Miniaturk: Turkey in a nutshell!
This museum reveals the cultural and architectural heritage of 3000 years of Anatolian history at a glance.
Let us suppose that you are in Doğubeyazıt and you are visiting Ishak Paşa Palace. But then you decide that you have an urge to see the Ulu Camii in Bursa. What would you do then? In Miniaturk, you only have to walk for a couple of minutes. Stone Houses of Mardin, Sümela Monastery, Mostar Bridge, The Blue Mosque, Izmir Clock Tower, Mevlana Mausoleum, Peribacaları (chimney rocks), Ephesus-Celsus Library, Pamukkale, Temple of Artemis, Altar of Zeus, Dolmabahçe Palace, Topkapı Palace, Anıtkabir (Atatürk Mausoleum), Çanakkale Martyrs’ Monument… These and hundreds more dwellings, bridges, palaces, mosques, sanctuaries, towers built by people who lived and established civilizations in Anatolia; geographically formed areas… Historical and monumental buildings, every one of which is located in a different part of Turkey. The cultural and architectural heritage of Turkey has been brought together in Miniaturk. But not only Turkey is represented. For example, Kubbet-us Sahra and Mescid-i Aksa in Jerusalem, Atatürk’s house in Salonika, Castle of Ecyad in Mecca; they are all here in Miniaturk. When you step into Miniaturk, Mini-Turkey Park, you find yourself surrounded with models of our heritage, which have been prepared with elaborate and painstaking work.
Miniaturk, which opened on May 2, 2003 consists of three main parts established over an area of 60 thousand square meters. The largest is the 15-thousand-square-meter area of models in this Mini-Turkey Park. The other two parts are Miniaturk Panorama Victory Museum and Crystal Istanbul.
Works exhibited at Miniaturk were selected by Prof. Dr. İlber Ortaylı and Associate Prof. Ahmet Haluk Dursun, and reproduced after being scaled down by 1/25, the standard ratio in the world for miniature museums. As all the models are reduced equally, it is possible to compare one building to another. Even the human models have been produced according to this 1/25 proportion. In this way you can make out the actual sizes of the buildings by looking at a small human standing by a model building. The only model exceptional to this proportion in the park is the 43-metre-long Bosphorus Bridge, on which you can walk. The model of the bridge has been built according to a proportion of 1/23, which allows visitors to walk on it easily and safely.The models are prepared so elaborately that one cannot help but admire them. The stone work of Haydarpaşa Station, of the minarets of the Blue Mosque, and of the Taksim Republic Monument are authentically presented. Behind this exquisite work lie the collective efforts of ten domestic and three foreign workshops. Building surveys of the originals were prepared, and production was immediately started. In addition to the thirteen workshops mentioned, pieces were produced for Miniaturk in Yıldız Technical University, Dokuz Eylül University and other establishments. When we asked Tolga Tartan what material is used to make the models seem so authentic, we were told that the painting technique made them looks as though made from stone. A material called “siba” was used, which is so durable that nothing happens to the models even if they stayed under snow for two weeks. Sometimes fiberglass was used as well, but the main material was siba. When we researched siba, we learned that it was a polyurethane used in model making, resistant to open air conditions and more pliable than wood, and easy to work on.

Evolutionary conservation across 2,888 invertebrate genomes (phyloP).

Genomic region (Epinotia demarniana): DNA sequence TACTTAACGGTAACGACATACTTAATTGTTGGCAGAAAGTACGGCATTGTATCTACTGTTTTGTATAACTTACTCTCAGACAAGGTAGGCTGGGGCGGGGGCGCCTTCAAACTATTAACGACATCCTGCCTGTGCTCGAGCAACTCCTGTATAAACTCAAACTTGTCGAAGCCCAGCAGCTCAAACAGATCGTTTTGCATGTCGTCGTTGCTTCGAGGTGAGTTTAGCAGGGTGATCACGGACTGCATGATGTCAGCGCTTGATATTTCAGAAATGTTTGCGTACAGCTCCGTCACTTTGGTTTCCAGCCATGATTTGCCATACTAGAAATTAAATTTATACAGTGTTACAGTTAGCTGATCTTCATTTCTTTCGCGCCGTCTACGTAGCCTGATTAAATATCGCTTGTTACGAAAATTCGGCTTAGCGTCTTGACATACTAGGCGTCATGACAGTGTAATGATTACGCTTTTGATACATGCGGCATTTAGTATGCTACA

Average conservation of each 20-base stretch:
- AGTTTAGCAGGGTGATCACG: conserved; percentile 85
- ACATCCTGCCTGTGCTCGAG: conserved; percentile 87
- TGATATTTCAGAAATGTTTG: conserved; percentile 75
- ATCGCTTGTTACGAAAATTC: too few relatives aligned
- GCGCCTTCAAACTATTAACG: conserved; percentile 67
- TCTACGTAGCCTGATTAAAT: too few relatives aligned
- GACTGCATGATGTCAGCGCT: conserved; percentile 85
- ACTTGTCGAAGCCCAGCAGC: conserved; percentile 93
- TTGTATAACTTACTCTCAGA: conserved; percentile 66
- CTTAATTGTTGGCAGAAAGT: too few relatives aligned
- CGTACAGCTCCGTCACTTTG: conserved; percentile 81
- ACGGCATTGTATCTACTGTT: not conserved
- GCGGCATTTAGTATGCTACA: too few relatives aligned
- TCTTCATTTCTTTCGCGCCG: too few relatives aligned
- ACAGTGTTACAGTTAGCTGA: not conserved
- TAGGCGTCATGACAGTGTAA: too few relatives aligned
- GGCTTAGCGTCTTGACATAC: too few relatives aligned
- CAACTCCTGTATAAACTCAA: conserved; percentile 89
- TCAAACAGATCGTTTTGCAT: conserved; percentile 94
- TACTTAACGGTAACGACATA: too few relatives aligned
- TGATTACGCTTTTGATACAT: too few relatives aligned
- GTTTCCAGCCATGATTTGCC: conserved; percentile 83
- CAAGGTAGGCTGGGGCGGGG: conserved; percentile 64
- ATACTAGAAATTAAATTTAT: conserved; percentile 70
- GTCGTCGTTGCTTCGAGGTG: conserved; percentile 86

Works are introduced in six languages
While we are walking around the park, we hear a familiar voice aside from the music. It is the voice of the City Theatre actor Mazlum Kiper. There is an audible guide system in front of every model. You show your ticket to the optical reader of the system and that familiar voice tells you, in Turkish or in English, the history of the building and where the original building is. The system is not limited with Turkish and English introductions, but it gives information in six languages including French, German, Arabic and Russian.By the way, the music we hear walking in the park is composed by the famous Turkish composer Fahir Atakoğlu, particulary for Miniaturk.
Çanakkale cannot be passed
Miniaturk Panorama Victory Museum was opened on December 25, 2003. In the indoor Panorama, there are impressive nonverbal stories of both the Battle of Çanakkale and the War of Independence, supported with sound and light effects. The moment you step into the place, you are greeted by soldiers and cannons positioned around The Çanakkale Strait, and wounded soldiers with nurses taking care of them. As you go forward, the scene changes and you begin to accompany those setting off from villages and carrying ammunition to the battlefield. There is also an Atatürk photographic exhibition, opened in memory of the 80th year of the republic.Glass statuettes of Istanbul can be found in Crystal Istanbul.
The Galata Tower, The Hagia Sophia, St. Antoine Church, The Maiden’s Tower, Çırağan Palace, Süleymaniye Mosque, Istanbul University are all embroidered in crystal blocks, revolving slowly. Crystal Istanbul, the world’s first and only crystal museum, exhibits sixteen artifacts of Istanbul with colored lighting in a darkened exhibition room. It gives Miniaturk different flavour. It is possible to see Rumeli Fortress, Fatih Mosque, Dolmabahçe Clock Tower and Eyüp Sultan Mosque among the works embroidered in glass via laser.
Miniaturk, bringing the 3000 year history of Anatolia and its neighbors to the present day, is a rare opportunity for those who want take a unique Turkey tour in a couple of hours. The price of the tour is 10try for the full fare. The museum is open between 09.00 a.m. and 06.00 p.m. everyday.